HDR Done Right (Part 1)
I love HDR (High Dynamic Range) photography. It’s a passion of mine and a core part of my approach to photography. Last year I wrote an introduction, Hugely Distorted Reality, that put forward some of my ideas on this technique. Now, I’d like to share a much more detailed set of posts, laying bare my […]
I love HDR (High Dynamic Range) photography. It’s a passion of mine and a core part of my approach to photography. Last year I wrote an introduction, Hugely Distorted Reality, that put forward some of my ideas on this technique.
Now, I’d like to share a much more detailed set of posts, laying bare my complete approach to HDR. I’m stealing the title from this blogspost, written by Tom Kaszuba, which appeared on Neil van Niekirk’s blog in mid 2010. Although I’ve developed my own approach since then, the first year or so of HDR adventure was largely directed by that excellent and informative article.
HDR is sometimes considered a separate genre of photography, as in, you shoot colour, you shoot black and white, or you shoot HDR. I don’t approach it that way.
To me, HDR is a technique. It’s like tweaking your contrast, adding filters in photoshop, or changing your colour and saturation levels. HDR is something you can opt for in the service of any photographic idea you want to create.
Not Everyone Loves HDR
HDR is very popular, but not universally so. In fact, a lot of photographers I really admire hate and even have contempt for this approach. I’m not just talking about “purists” here. Some of the harshest criticisms of HDR I’ve heard have come from photographers who are very comfortable with doing heavy editing on their images in Lightroom and Photoshop.
In an attempt to understand their dislike, I’ve been pretty cheeky over the last two years, sneaking HDR images (including wildly overcooked ones), into conversations, email exchanges and even proper image critiques. That, along with general conversations amongst photographers I know has helped me develop a hit list of the more common reasons why HDR is despised.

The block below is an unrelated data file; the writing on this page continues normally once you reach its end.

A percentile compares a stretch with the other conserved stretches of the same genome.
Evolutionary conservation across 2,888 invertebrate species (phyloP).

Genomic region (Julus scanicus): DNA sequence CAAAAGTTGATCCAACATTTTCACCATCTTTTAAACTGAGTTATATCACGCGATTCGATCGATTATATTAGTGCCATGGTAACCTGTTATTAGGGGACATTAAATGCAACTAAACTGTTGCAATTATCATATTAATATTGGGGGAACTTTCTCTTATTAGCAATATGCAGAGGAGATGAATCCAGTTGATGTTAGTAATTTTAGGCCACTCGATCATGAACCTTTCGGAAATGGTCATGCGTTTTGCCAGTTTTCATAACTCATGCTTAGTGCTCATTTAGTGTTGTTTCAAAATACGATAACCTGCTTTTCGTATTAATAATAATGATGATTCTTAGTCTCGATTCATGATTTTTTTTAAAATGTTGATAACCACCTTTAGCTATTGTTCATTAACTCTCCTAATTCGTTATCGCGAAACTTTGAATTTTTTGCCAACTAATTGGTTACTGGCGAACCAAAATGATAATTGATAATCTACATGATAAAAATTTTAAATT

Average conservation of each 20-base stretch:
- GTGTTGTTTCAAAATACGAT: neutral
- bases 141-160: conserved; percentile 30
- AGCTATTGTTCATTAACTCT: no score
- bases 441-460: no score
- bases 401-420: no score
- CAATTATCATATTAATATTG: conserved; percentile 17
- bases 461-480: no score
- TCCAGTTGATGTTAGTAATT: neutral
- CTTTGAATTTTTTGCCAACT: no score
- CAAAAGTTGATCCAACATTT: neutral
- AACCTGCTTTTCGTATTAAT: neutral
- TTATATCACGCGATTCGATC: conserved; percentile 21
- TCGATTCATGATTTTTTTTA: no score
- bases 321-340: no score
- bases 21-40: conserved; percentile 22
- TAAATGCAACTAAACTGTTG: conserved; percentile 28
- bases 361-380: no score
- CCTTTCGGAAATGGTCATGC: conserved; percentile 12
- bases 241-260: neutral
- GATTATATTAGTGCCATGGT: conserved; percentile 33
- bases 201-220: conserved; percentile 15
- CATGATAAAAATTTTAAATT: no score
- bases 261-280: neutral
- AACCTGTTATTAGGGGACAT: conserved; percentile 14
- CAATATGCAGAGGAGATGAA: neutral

HDR Done Recklessly
Here’s a quick rundown of six common criticisms of HDR photography.
1. Over-saturation – Many HDR images feature hyped and over-saturated colours, which make them look garish and fake.
2. Halos – A lot of HDR images have fake looking halos around lines and high contrast areas of the image.
3. Noise – The images were often very noisy and gritty looking.
4. No Shadows – The absence of shadows, or inconsistent shadow directions undermines our natural sense of how light should behave.
5. Excessive Contrast – darker parts of the image are pushed into black while midtones are pushed into highlights, which can be fatiguing to look at.
6. Compensating For Bad Composition – HDR being used as a circus trick to make an otherwise boring or poorly composed photo look interesting.
I believe these are all valid criticisms. However, you can overcook your images in every one of these ways without resorting to HDR. And, we can produce HDR images free of these negatives (if we choose to).
So, the issue isn’t really about HDR per se, it’s about aesthetic judgements we make when shooting and processing images. And, to a lesser extent it’s about how closely we want our images to represent “reality.”
Why I Love HDR
When I think about the HDR images I’ve shot and the ones I enjoy looking at, three key things stand out.
1. Dynamic Range Is Yummy – To me there’s something emotionally powerful about moments when there is a wide range between the brightest and darkest parts of a scene. Picture a sunset on a beach, or summer light filtering through trees, or a full stadium during a night-time sporting event. These are high dynamic range moments and all my life I’ve dream of capturing these kinds of moments in photos.
Of course, HDR is not the only way to do this, that’s why I always travel with a wide selection of graduated Neutral Density filters. In some situations I radically balance light with these. That’s one technique, HDR is another.
2. Urban Reality – People often say the aggressive colours and light contrasts in some HDR images are unrealistic. I guess it depends on your reality. I’m a city dweller and the nights in Hong Kong, for example, are full of aggressive colours and wild light contrasts. Shoot a subdued image on those streets and you are being totally unrealistic.
As digital cameras improve, the dynamic range they can capture (along with their high ISO performance) goes up. That’s one way technology can help the urban photographer, HDR is another.
3. The Wow Thing – I like wow. I like being wowed and making people go wow. Sometimes I’m happy to sacrifice (or bend) realism for pure aesthetic awesomeness and emotional impact. HDR is simply one of a number of digital tools for creating and capturing wow.
Just Another Technique
Photography has always been about bringing technique and technology into the service of your creative goals. Choosing lenses, film types, processing, dodging and burning and the like and are technical choices. HDR is just another technique.
What you do with it is up to you. If you would like to join me, then over the next weeks I’ll be continuing this series, starting with how I approach taking photos to develop a HDR image.